Stake your EOS
Now that you have a new active keypair, you can always recover control of your account if your active key becomes compromised. But what if you don’t notice and someone uses your active key to drain your account before you have a chance to check on it? This is where staking comes in as an important security tool. The EOS network uses delegated proof of stake, so it allows you to stake your EOS coins back into the network to power it for actions such as voting. Re-using resources to power the network means EOS is the first carbon neutral chain and doesn’t consume massive power like Bitcoin. In addition to being environmentally friendly, it’s also a convenient security measure. Staked EOS takes 3 days to unstake, so if you keep all of your EOS staked it means that if your active key were stolen, the only action someone could perform would be to unstake. They couldn’t send your EOS elsewhere. You will likely notice if your coins have been unstaked and you’ll have time to change your active key and recover your account. You can use the Greymass EOS Voter tool to stake your EOS, and while your at it, vote for eosdublinwow!
Don’t trust applications or wallets
There are new applications coming out all the time as well as new wallet interfaces. This security strategy is quite simple. Don’t trust anything that comes out. Wait to use any new EOS application. There are virtually no applications for EOS that work that well on your mobile phone. Don’t use a mobile wallet or any mobile EOS application. In the next few years mobile applications for EOS will be common, but for the moment it just isn’t worth the security risk. There are a few trustworthy mobile wallets for EOS but if you are new and building a security strategy just don’t bother with them for now. It’s a cool concept to send someone EOS on your phone but you probably won’t use it. What if you lost your phone and realized it had your EOS keys on it? Most of the best applications for EOS are desktop only at the moment and there are plenty to explore.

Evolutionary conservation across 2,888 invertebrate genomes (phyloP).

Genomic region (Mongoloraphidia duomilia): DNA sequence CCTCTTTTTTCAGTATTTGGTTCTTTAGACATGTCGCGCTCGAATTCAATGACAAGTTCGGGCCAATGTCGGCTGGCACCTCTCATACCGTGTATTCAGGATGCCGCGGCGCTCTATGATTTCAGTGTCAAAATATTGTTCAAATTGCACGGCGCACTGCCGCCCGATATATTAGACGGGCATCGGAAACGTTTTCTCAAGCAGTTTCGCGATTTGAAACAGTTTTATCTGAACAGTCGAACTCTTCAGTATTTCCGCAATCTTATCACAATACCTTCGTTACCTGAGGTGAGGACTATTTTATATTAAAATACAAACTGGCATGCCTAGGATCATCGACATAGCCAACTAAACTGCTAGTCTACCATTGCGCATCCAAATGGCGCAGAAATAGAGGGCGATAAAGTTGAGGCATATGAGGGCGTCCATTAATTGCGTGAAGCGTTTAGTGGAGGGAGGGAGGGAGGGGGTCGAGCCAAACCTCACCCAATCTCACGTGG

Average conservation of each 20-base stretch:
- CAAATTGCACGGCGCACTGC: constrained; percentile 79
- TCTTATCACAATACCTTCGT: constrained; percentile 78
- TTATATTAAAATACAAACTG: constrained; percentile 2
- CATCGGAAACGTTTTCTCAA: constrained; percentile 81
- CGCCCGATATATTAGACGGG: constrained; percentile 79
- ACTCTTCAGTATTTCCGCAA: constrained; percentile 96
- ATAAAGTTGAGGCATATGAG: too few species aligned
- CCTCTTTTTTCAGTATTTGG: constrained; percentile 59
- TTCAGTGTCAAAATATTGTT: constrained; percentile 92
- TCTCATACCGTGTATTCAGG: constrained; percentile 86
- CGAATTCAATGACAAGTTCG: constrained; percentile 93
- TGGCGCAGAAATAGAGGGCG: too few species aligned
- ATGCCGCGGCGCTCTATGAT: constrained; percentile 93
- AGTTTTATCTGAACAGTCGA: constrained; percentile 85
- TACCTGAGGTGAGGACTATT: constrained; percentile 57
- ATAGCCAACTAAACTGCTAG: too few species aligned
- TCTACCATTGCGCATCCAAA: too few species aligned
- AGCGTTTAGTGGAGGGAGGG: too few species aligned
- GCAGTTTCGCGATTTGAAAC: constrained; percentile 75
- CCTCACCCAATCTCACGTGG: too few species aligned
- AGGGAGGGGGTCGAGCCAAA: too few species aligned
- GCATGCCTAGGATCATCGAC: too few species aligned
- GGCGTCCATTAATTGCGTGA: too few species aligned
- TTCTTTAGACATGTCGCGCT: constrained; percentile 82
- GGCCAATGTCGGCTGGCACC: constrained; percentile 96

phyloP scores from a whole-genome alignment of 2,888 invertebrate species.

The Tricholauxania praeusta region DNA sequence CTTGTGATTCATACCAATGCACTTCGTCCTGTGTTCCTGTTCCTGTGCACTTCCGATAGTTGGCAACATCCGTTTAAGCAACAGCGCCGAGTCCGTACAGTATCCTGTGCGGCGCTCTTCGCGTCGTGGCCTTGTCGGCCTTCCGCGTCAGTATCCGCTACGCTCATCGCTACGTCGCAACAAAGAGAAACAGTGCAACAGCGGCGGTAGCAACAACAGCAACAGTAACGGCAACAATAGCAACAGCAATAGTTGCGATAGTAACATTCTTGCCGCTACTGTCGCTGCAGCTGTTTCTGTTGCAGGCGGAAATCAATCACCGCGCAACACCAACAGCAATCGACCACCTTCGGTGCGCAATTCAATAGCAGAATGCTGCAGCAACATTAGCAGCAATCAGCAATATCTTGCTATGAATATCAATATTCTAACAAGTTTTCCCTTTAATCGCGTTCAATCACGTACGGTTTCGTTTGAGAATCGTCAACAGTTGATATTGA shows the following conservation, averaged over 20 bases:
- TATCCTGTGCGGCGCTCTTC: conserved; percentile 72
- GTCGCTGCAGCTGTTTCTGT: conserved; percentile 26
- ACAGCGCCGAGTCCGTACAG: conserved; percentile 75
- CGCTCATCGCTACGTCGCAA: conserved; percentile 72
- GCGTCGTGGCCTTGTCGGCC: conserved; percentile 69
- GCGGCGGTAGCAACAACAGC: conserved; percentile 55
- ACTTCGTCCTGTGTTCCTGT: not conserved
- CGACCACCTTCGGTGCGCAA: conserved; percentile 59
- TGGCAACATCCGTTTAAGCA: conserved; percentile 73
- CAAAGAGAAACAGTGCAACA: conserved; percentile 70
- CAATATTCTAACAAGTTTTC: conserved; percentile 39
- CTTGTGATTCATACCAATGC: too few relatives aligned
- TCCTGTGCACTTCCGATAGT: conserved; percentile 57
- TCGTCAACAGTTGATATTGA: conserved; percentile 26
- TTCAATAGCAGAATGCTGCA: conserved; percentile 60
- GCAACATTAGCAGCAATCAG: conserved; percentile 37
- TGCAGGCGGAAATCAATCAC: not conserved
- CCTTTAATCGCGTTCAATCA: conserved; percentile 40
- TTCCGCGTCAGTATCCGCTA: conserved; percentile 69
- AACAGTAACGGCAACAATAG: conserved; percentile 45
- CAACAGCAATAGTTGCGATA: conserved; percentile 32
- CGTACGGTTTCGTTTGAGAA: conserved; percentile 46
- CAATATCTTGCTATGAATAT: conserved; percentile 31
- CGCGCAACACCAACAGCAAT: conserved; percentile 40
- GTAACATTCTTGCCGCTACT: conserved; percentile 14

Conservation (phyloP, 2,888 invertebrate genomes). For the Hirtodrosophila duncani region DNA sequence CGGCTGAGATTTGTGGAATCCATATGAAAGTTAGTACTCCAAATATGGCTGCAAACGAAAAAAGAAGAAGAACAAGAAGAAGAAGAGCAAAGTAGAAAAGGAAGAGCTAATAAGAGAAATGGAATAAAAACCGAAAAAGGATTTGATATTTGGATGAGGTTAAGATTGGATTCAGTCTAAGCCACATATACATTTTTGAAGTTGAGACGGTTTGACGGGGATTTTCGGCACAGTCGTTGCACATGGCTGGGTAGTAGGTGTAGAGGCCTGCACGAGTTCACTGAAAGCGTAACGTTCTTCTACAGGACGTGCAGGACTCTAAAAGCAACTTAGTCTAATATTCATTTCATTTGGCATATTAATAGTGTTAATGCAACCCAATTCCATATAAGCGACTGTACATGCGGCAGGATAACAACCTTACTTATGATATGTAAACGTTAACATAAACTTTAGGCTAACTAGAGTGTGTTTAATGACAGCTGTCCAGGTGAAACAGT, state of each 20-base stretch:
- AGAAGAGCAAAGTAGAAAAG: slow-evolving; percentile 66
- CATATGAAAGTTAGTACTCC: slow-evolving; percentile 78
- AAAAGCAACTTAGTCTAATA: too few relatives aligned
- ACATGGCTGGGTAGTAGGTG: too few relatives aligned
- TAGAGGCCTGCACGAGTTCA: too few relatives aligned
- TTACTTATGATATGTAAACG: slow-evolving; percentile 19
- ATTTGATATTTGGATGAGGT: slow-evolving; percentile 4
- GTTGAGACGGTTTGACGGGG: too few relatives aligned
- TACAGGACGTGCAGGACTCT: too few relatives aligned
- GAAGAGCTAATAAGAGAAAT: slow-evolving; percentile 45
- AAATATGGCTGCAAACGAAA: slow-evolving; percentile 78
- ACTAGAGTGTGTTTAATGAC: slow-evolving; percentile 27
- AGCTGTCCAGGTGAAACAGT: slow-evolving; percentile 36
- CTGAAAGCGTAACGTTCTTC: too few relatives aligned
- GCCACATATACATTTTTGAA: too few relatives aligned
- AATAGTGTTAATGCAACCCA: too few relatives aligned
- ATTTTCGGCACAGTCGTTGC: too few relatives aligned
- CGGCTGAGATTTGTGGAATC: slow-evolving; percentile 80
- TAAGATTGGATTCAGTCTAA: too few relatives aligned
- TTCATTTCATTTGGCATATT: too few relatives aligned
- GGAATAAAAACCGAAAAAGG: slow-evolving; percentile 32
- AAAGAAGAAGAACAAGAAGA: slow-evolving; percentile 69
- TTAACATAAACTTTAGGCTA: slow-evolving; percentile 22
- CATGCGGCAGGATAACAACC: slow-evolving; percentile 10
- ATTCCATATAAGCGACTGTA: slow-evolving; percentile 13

Stick with Scatter
Using a desktop means that you can use secure desktop applications to access your wallet. We trust Greymass and Scatter. Scatter has been around since the beginning and most developers use it to connect their applications to the blockchain. If you are using the Scatter application on your desktop your keys are protected with a local password. Scatter’s list of EOS applications also doubles as an authoritative list of trusted apps. As you can see there are plenty of trusted apps to explore here.
Make sure you control your keys. Make sure you change your permissions so your active and owner permissions are different. Stake all of your EOS so that you have a 3-day buffer on any transactions. Don’t randomly google for EOS applications. Join the EOSDublin telegram and ask about applications and wallets first. A common scam is to replace one letter of a legitimate website with an accented letter. Can you see the difference between i and î ? If any site asks for your private key, it is a scam. If you’re using Scatter desktop, your private key is stored locally and securely and Scatter will interact with the blockchain whenever you need to.
Send us your security recommendations